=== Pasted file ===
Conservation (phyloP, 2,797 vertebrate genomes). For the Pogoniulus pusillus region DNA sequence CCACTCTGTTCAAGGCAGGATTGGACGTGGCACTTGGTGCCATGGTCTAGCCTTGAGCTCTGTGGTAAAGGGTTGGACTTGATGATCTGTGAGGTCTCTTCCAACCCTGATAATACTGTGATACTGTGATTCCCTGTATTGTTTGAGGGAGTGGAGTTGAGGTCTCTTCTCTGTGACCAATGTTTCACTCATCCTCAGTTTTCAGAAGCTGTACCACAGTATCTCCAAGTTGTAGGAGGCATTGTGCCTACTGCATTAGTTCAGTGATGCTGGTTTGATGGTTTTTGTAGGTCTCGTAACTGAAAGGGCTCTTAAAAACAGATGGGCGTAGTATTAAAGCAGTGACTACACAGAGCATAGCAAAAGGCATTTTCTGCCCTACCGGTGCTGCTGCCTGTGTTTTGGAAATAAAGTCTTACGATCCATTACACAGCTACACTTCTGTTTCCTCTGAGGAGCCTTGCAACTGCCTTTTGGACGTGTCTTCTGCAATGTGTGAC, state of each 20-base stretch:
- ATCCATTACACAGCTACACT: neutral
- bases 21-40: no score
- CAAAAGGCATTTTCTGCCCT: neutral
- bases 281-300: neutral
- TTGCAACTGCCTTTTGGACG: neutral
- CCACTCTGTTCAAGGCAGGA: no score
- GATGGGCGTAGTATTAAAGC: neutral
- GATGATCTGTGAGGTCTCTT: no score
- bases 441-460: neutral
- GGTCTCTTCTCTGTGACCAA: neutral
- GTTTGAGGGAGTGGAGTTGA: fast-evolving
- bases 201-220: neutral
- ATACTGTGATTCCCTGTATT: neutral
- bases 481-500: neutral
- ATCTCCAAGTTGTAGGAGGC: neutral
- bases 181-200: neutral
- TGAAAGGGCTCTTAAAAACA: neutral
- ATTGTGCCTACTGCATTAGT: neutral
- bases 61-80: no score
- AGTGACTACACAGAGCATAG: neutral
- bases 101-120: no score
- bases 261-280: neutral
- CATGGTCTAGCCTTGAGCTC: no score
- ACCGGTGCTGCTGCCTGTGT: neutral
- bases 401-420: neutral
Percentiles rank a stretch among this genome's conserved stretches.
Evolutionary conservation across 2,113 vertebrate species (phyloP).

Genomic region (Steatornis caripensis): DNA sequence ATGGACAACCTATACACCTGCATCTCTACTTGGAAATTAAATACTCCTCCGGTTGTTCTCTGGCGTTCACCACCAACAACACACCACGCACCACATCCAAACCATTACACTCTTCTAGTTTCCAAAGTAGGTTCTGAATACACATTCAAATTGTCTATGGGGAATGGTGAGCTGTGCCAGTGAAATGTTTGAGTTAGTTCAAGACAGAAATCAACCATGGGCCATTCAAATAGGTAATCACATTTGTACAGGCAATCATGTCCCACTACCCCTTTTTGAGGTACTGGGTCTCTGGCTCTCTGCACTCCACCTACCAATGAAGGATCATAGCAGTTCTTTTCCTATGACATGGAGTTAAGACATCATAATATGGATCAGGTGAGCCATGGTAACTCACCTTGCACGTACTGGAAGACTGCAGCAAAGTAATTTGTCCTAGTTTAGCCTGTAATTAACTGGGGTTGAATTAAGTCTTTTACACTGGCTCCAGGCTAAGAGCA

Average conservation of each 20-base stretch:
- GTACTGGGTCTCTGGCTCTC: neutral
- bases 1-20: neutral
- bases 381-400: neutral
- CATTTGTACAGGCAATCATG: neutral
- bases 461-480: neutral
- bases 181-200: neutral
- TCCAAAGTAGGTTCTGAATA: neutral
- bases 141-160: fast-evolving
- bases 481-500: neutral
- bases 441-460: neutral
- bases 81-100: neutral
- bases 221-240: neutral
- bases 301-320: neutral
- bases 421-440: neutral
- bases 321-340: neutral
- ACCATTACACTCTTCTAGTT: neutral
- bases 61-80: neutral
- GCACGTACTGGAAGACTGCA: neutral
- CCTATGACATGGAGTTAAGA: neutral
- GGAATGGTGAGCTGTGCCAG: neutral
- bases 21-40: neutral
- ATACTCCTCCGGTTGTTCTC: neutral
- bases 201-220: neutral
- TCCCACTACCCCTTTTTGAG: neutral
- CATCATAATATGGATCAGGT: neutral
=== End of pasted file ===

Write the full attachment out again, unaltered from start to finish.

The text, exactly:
Conservation (phyloP, 2,797 vertebrate genomes). For the Pogoniulus pusillus region DNA sequence CCACTCTGTTCAAGGCAGGATTGGACGTGGCACTTGGTGCCATGGTCTAGCCTTGAGCTCTGTGGTAAAGGGTTGGACTTGATGATCTGTGAGGTCTCTTCCAACCCTGATAATACTGTGATACTGTGATTCCCTGTATTGTTTGAGGGAGTGGAGTTGAGGTCTCTTCTCTGTGACCAATGTTTCACTCATCCTCAGTTTTCAGAAGCTGTACCACAGTATCTCCAAGTTGTAGGAGGCATTGTGCCTACTGCATTAGTTCAGTGATGCTGGTTTGATGGTTTTTGTAGGTCTCGTAACTGAAAGGGCTCTTAAAAACAGATGGGCGTAGTATTAAAGCAGTGACTACACAGAGCATAGCAAAAGGCATTTTCTGCCCTACCGGTGCTGCTGCCTGTGTTTTGGAAATAAAGTCTTACGATCCATTACACAGCTACACTTCTGTTTCCTCTGAGGAGCCTTGCAACTGCCTTTTGGACGTGTCTTCTGCAATGTGTGAC, state of each 20-base stretch:
- ATCCATTACACAGCTACACT: neutral
- bases 21-40: no score
- CAAAAGGCATTTTCTGCCCT: neutral
- bases 281-300: neutral
- TTGCAACTGCCTTTTGGACG: neutral
- CCACTCTGTTCAAGGCAGGA: no score
- GATGGGCGTAGTATTAAAGC: neutral
- GATGATCTGTGAGGTCTCTT: no score
- bases 441-460: neutral
- GGTCTCTTCTCTGTGACCAA: neutral
- GTTTGAGGGAGTGGAGTTGA: fast-evolving
- bases 201-220: neutral
- ATACTGTGATTCCCTGTATT: neutral
- bases 481-500: neutral
- ATCTCCAAGTTGTAGGAGGC: neutral
- bases 181-200: neutral
- TGAAAGGGCTCTTAAAAACA: neutral
- ATTGTGCCTACTGCATTAGT: neutral
- bases 61-80: no score
- AGTGACTACACAGAGCATAG: neutral
- bases 101-120: no score
- bases 261-280: neutral
- CATGGTCTAGCCTTGAGCTC: no score
- ACCGGTGCTGCTGCCTGTGT: neutral
- bases 401-420: neutral
Percentiles rank a stretch among this genome's conserved stretches.
Evolutionary conservation across 2,113 vertebrate species (phyloP).

Genomic region (Steatornis caripensis): DNA sequence ATGGACAACCTATACACCTGCATCTCTACTTGGAAATTAAATACTCCTCCGGTTGTTCTCTGGCGTTCACCACCAACAACACACCACGCACCACATCCAAACCATTACACTCTTCTAGTTTCCAAAGTAGGTTCTGAATACACATTCAAATTGTCTATGGGGAATGGTGAGCTGTGCCAGTGAAATGTTTGAGTTAGTTCAAGACAGAAATCAACCATGGGCCATTCAAATAGGTAATCACATTTGTACAGGCAATCATGTCCCACTACCCCTTTTTGAGGTACTGGGTCTCTGGCTCTCTGCACTCCACCTACCAATGAAGGATCATAGCAGTTCTTTTCCTATGACATGGAGTTAAGACATCATAATATGGATCAGGTGAGCCATGGTAACTCACCTTGCACGTACTGGAAGACTGCAGCAAAGTAATTTGTCCTAGTTTAGCCTGTAATTAACTGGGGTTGAATTAAGTCTTTTACACTGGCTCCAGGCTAAGAGCA

Average conservation of each 20-base stretch:
- GTACTGGGTCTCTGGCTCTC: neutral
- bases 1-20: neutral
- bases 381-400: neutral
- CATTTGTACAGGCAATCATG: neutral
- bases 461-480: neutral
- bases 181-200: neutral
- TCCAAAGTAGGTTCTGAATA: neutral
- bases 141-160: fast-evolving
- bases 481-500: neutral
- bases 441-460: neutral
- bases 81-100: neutral
- bases 221-240: neutral
- bases 301-320: neutral
- bases 421-440: neutral
- bases 321-340: neutral
- ACCATTACACTCTTCTAGTT: neutral
- bases 61-80: neutral
- GCACGTACTGGAAGACTGCA: neutral
- CCTATGACATGGAGTTAAGA: neutral
- GGAATGGTGAGCTGTGCCAG: neutral
- bases 21-40: neutral
- ATACTCCTCCGGTTGTTCTC: neutral
- bases 201-220: neutral
- TCCCACTACCCCTTTTTGAG: neutral
- CATCATAATATGGATCAGGT: neutral